2022 Medscape Reports: Physician Burnout, Depression, and Suicide
One in ten physicians reported that they have thought about or attempted suicide according to the 2022 Medscape Survey. General surgeons were among the specialist groups with higher rates of suicidal thoughts. According to research, physicians have suicidal thoughts at about twice the rate of the general population. Physician burnout is a major cause of suicidal ideation. As a result, addressing physician suicide requires a deeper understanding of physician burnout.
“Burnout can be a vulnerability factor that leads to depression, and depression can make an individual more likely to suffer burnout.”
– Dr. Peter Yellowlees, MBBS, MD
The Top 5 Factors that Contribute to Burnout include:
- Too many bureaucratic tasks
- Lack of respect from administration/employers
- Too many hours at work
- Lack of control/autonomy
- Insufficient compensation/salary
Dr. Yellowlees, chief wellness officer for UC Davis Health and professor of psychiatry at the University of California, also stated that “close and intimate relationships are the single most protective factor for our mental health.” Unfortunately, burnout negatively impacts relationships. This was true in the 2022 Medscape survey, in which 68% of physicians reported that burnout had a negative effect on their relationships.
In order to reduce burnout and depression, the AMA recommends several ways for healthcare organizations to help physicians, such as support groups and team-based care to rebalance workloads.
Does your workplace offer resources to reduce burnout and depression? 58% of physicians reported that either their workplace did not offer a program, or that they did not know if a program was offered. Knowing what resources are available is imperative before and after taking a job.
When asked how to best reduce burnout, physicians prioritized the following:
- More manageable work schedule
- Increased compensation
- Greater respect from administrators/employers, colleagues, or staff
This study also identified reasons why physicians had not sought help for burnout.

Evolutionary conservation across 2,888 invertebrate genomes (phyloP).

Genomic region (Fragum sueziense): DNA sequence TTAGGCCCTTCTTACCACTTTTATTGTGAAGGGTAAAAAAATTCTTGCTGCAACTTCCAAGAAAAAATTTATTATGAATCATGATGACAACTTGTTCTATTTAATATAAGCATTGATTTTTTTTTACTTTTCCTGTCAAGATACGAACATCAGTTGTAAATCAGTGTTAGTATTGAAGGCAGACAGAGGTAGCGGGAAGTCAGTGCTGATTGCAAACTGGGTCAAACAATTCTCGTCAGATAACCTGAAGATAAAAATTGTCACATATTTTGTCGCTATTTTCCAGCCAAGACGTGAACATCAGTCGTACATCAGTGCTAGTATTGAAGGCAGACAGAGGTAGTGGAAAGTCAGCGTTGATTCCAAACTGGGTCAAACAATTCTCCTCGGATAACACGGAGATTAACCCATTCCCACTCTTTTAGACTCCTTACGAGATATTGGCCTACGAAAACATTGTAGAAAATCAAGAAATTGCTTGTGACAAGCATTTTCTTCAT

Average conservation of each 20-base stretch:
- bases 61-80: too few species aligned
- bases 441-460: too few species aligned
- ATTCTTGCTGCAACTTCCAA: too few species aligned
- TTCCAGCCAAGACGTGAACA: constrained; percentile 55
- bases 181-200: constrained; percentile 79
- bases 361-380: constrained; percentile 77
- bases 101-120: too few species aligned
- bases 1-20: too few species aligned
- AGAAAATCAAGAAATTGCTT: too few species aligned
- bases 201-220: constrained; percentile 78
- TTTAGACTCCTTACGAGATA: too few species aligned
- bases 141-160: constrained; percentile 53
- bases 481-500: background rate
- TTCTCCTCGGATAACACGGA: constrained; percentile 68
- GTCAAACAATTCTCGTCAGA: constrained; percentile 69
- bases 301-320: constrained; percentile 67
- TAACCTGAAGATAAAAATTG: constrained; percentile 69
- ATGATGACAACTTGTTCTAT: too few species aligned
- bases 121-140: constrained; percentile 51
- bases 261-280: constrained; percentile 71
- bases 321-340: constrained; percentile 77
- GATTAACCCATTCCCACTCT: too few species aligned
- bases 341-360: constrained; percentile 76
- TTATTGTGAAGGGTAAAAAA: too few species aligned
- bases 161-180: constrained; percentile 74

“Many physicians don’t seek mental health care due to fear of negative consequences in the workplace, including retribution, exclusion, loss of license, or even their job.”
– Gary Price, MD, President of The Physicians Foundation
Sadly, this was the case for Dr. Lorna Breen, who died of suicide in 2020 during the COVID-19 pandemic. Dr. Breen feared losing her medical license if she talked to a professional. Congress passed the Dr. Lorna Breen Health Care Provider Protection Act to prevent physician suicide.
The US Department of Health & Human Services must award grants to facilitate mental health programs for providers as part of the legislation. In addition, they must also establish policy recommendations and conduct campaigns to:
- Improve providers’ mental and behavioral health
- Encourage providers to seek mental health support and assistance
- Remove barriers to such treatment
- Identify best practices to prevent suicide and promote resiliency
At SCC, we advocate, educate, and empower individual physicians. Proactive review of your cultural fit and salary can prevent burnout before it starts. We offer coaching services and compensation analysis to alleviate burnout. Knowledge is power. Know your value. Schedule a free consultation today.
Resources for Physicians Having Suicidal Thoughts
- Physician Support Line
National Suicide Prevention Lifeline
- Text: 741741
Why So Many Women Physicians Are Quitting